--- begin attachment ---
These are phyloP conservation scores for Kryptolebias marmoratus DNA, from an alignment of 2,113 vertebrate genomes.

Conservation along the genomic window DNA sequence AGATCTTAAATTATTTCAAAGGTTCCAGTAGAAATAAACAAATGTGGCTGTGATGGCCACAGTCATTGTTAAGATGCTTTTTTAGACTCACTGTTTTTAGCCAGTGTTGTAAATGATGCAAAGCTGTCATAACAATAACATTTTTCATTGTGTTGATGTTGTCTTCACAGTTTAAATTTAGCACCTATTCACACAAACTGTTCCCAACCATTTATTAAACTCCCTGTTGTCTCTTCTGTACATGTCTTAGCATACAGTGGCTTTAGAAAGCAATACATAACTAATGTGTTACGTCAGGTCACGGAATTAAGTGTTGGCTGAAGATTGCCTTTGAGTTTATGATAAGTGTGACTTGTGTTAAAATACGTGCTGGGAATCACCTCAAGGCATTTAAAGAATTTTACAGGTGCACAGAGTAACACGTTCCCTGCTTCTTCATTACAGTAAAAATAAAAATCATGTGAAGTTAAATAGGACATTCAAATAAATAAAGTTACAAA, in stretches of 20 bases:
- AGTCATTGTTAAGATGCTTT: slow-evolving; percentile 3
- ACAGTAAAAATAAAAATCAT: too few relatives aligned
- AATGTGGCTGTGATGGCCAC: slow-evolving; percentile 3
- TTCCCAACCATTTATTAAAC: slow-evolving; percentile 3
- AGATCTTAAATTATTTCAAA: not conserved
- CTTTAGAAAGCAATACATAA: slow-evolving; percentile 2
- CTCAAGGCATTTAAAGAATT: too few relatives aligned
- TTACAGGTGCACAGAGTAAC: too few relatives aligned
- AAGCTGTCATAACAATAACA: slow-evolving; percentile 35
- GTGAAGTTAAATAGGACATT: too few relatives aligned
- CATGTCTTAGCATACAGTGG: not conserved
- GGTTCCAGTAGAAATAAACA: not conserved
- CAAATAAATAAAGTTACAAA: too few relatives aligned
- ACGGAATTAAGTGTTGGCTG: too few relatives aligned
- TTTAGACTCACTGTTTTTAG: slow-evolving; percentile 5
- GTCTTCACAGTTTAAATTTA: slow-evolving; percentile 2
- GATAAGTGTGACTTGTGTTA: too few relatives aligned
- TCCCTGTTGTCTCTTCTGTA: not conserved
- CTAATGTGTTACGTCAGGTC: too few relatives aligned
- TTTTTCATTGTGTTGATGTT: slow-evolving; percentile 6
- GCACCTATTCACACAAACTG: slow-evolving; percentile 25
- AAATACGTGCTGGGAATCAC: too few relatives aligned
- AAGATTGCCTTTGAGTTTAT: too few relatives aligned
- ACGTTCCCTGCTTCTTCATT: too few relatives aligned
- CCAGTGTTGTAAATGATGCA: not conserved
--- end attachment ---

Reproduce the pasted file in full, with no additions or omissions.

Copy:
These are phyloP conservation scores for Kryptolebias marmoratus DNA, from an alignment of 2,113 vertebrate genomes.

Conservation along the genomic window DNA sequence AGATCTTAAATTATTTCAAAGGTTCCAGTAGAAATAAACAAATGTGGCTGTGATGGCCACAGTCATTGTTAAGATGCTTTTTTAGACTCACTGTTTTTAGCCAGTGTTGTAAATGATGCAAAGCTGTCATAACAATAACATTTTTCATTGTGTTGATGTTGTCTTCACAGTTTAAATTTAGCACCTATTCACACAAACTGTTCCCAACCATTTATTAAACTCCCTGTTGTCTCTTCTGTACATGTCTTAGCATACAGTGGCTTTAGAAAGCAATACATAACTAATGTGTTACGTCAGGTCACGGAATTAAGTGTTGGCTGAAGATTGCCTTTGAGTTTATGATAAGTGTGACTTGTGTTAAAATACGTGCTGGGAATCACCTCAAGGCATTTAAAGAATTTTACAGGTGCACAGAGTAACACGTTCCCTGCTTCTTCATTACAGTAAAAATAAAAATCATGTGAAGTTAAATAGGACATTCAAATAAATAAAGTTACAAA, in stretches of 20 bases:
- AGTCATTGTTAAGATGCTTT: slow-evolving; percentile 3
- ACAGTAAAAATAAAAATCAT: too few relatives aligned
- AATGTGGCTGTGATGGCCAC: slow-evolving; percentile 3
- TTCCCAACCATTTATTAAAC: slow-evolving; percentile 3
- AGATCTTAAATTATTTCAAA: not conserved
- CTTTAGAAAGCAATACATAA: slow-evolving; percentile 2
- CTCAAGGCATTTAAAGAATT: too few relatives aligned
- TTACAGGTGCACAGAGTAAC: too few relatives aligned
- AAGCTGTCATAACAATAACA: slow-evolving; percentile 35
- GTGAAGTTAAATAGGACATT: too few relatives aligned
- CATGTCTTAGCATACAGTGG: not conserved
- GGTTCCAGTAGAAATAAACA: not conserved
- CAAATAAATAAAGTTACAAA: too few relatives aligned
- ACGGAATTAAGTGTTGGCTG: too few relatives aligned
- TTTAGACTCACTGTTTTTAG: slow-evolving; percentile 5
- GTCTTCACAGTTTAAATTTA: slow-evolving; percentile 2
- GATAAGTGTGACTTGTGTTA: too few relatives aligned
- TCCCTGTTGTCTCTTCTGTA: not conserved
- CTAATGTGTTACGTCAGGTC: too few relatives aligned
- TTTTTCATTGTGTTGATGTT: slow-evolving; percentile 6
- GCACCTATTCACACAAACTG: slow-evolving; percentile 25
- AAATACGTGCTGGGAATCAC: too few relatives aligned
- AAGATTGCCTTTGAGTTTAT: too few relatives aligned
- ACGTTCCCTGCTTCTTCATT: too few relatives aligned
- CCAGTGTTGTAAATGATGCA: not conserved